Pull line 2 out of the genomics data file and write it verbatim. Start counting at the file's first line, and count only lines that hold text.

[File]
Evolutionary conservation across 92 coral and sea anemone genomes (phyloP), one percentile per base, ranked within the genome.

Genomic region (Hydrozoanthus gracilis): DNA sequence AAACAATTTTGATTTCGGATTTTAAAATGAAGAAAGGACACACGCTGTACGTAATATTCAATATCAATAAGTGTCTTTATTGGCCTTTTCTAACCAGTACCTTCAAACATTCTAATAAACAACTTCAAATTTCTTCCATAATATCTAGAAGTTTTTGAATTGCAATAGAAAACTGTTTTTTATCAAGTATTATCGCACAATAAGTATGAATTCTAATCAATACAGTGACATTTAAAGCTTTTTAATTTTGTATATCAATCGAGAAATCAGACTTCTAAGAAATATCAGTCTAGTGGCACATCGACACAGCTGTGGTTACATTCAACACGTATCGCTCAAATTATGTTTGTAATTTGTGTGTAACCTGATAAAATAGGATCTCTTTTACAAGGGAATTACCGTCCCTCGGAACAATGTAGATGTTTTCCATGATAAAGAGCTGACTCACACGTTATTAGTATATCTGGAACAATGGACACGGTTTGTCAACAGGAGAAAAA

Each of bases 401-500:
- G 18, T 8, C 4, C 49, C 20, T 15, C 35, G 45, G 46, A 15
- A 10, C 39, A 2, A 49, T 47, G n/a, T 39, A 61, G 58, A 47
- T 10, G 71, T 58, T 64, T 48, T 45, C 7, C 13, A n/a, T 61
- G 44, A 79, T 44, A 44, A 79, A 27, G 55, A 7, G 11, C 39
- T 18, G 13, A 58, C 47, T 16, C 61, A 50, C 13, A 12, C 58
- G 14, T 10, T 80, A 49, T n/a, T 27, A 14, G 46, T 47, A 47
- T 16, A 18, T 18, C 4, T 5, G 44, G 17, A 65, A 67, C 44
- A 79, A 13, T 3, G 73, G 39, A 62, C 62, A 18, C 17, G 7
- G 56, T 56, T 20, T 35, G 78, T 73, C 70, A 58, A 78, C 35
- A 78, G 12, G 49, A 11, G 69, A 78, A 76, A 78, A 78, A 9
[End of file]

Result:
Genomic region (Hydrozoanthus gracilis): DNA sequence AAACAATTTTGATTTCGGATTTTAAAATGAAGAAAGGACACACGCTGTACGTAATATTCAATATCAATAAGTGTCTTTATTGGCCTTTTCTAACCAGTACCTTCAAACATTCTAATAAACAACTTCAAATTTCTTCCATAATATCTAGAAGTTTTTGAATTGCAATAGAAAACTGTTTTTTATCAAGTATTATCGCACAATAAGTATGAATTCTAATCAATACAGTGACATTTAAAGCTTTTTAATTTTGTATATCAATCGAGAAATCAGACTTCTAAGAAATATCAGTCTAGTGGCACATCGACACAGCTGTGGTTACATTCAACACGTATCGCTCAAATTATGTTTGTAATTTGTGTGTAACCTGATAAAATAGGATCTCTTTTACAAGGGAATTACCGTCCCTCGGAACAATGTAGATGTTTTCCATGATAAAGAGCTGACTCACACGTTATTAGTATATCTGGAACAATGGACACGGTTTGTCAACAGGAGAAAAA